When you inspect a boat you’re interested in, here are a few things you should check. You can either do so visually while you are looking around the boat or by asked the broker or owner by phone if you have a long way to travel.

  • What’s the ceiling height? If you are tall, can you stand comfortably inside the boat?
  • How would you describe the state of the engine? (This tells you something not only about the engine but how well it has been serviced).
  • Is there a bath or a shower on board? If there is a bath, how big is it? When I first moved on board James, there was a very shallow 3′ long bath instead of the shower I have now. I can only conclude that the previous owners had used the bath exclusively for their pet hamsters. It was certainly too small for me and at 5′ 10″ and 12st you can hardly call me big.
  • How much storage space is there? If you intend to live on board or cruise for extended periods, you want plenty of storage space. Some narrowboats advertised as liveaboards don’t have enough storage space for weekend visit let alone a lifetime on the cut.
  • Are there any signs of water under windows/hatches? Brokers can usually tell the difference between leaks and condensation.
  • Is there a reasonably recent hull survey that I can see? This can be invaluable. You can look at this on arrival, or most brokers/owners would be happy to send a copy to a serious buyer. A folder full of paperwork and receipts is also a good sign and can tell you a lot about how well a boat has been looked after.
  • When was the hull last blacked? A narrowboat hull needs to be painted every two to three years with a tar like bitumen to protect the steel from corrosion. Especially around the waterline where the constant mix of air and water can speed up corrosion.
  • Are there any photos of the boat I can see? Although a lack of photo’s is not necessarily indicative of an aesthetically displeasing poorly maintained boat, it can be.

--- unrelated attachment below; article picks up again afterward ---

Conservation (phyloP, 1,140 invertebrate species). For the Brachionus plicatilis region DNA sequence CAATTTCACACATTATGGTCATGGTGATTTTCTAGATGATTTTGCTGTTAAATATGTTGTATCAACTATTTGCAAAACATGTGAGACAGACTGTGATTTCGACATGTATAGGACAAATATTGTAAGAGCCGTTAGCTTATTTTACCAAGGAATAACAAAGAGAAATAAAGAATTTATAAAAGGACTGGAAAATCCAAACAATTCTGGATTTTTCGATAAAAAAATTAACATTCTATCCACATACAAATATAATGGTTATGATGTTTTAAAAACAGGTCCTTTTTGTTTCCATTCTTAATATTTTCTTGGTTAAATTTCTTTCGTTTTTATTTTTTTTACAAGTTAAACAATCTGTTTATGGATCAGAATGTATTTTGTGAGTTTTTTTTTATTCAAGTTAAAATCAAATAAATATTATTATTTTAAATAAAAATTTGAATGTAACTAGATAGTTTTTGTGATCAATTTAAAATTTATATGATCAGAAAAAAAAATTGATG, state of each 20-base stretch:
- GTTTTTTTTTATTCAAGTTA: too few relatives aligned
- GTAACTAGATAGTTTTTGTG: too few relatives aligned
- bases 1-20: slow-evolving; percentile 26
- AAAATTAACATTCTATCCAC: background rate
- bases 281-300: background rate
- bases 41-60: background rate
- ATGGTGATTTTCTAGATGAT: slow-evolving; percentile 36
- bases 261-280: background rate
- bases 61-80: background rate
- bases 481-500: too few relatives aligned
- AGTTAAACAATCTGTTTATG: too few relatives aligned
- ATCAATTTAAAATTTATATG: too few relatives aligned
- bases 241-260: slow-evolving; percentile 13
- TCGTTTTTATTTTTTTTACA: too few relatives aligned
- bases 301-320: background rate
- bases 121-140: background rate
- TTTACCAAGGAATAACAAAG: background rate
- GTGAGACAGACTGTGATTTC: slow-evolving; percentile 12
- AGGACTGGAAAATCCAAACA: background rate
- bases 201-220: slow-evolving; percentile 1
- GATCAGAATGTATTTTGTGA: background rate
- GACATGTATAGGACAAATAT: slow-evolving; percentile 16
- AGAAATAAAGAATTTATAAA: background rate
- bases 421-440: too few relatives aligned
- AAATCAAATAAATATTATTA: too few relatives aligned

Spend some time just sitting in a boat that you like the look of and picture yourself living in it. The staff at Calcutt Boats are more than happy to let you spend as much time as you like on board. I suppose that the thinking behind this is that the longer you spend on board, the more likely you are to buy the boat.

Have a look in cupboards and hatches. Particularly look for hatches through the floor into the bilge. Look for water there and be wary if you find any water in the bottom of the boat other than a little around the engine that may have seeped in through the deck boards if they are exposed to the elements.

Ask the engine to be started from cold for you. Often the best way of doing this at a boatsales broker is by turning up unannounced. If the engine has been well maintained, it should start without a problem.

If it still looks good, put in a offer to buy subject to an out of water survey when a surveyor will be able to check the integrity of the hull for you. Always offer less than the asking price. Remember that there are a huge number of narrowboats for sale at any one time. There are an estimated 32,000 – 34,000 narrowboats on the system and on Appolloduck alone in excess of 1,000 for sale at any one time. You have a lot of bargaining power. Good luck with your search.

Useful Information
Paul Smith

After six and a half years living on a narrowboat on England's inland waterways, Paul and his wife Cynthia wandered Europe by motorhome during the winter, and on the Dutch and French waterways in the warmer months on their 35' Dutch motor cruiser. However, the pull of England's muddy ditches proved too much for them. Now they're back where they belong, constantly stuck in mud in a beautiful traditional narrowboat.

Click Here to Leave a Comment Below 6 comments
Rickster84 - Monday,5 March, 2012

I am considering buying a narrow-boat with the intention of mooring in the London canals, How much does it typically cost, per month, to do this?


nb Mollie - Friday,13 April, 2012

Good article – sound advice. We will put it to good use when looking at a boat tomorrow.


RichardCrittenden - Friday,6 December, 2013

Good article, is there a list availabe of top 10 engines? top 10 boat makers? ive heard bits about hull thickness any advice here?


    Paul Smith - Friday,6 December, 2013

    Hi Richard,

    I would ask your questions on the forum rather than in a comment on one of the articles. The forum is visited by many boat owners every day, this particular post far less so.


KEITH - Friday,4 April, 2014

viewing at our first narrowboats tomorrow. any questions we should ask or tips what to look for?


Paul Smith - Friday,4 April, 2014

Hi Keith. You won’t get many people posting answers here. You need to post your question on the forum…




Leave a Reply: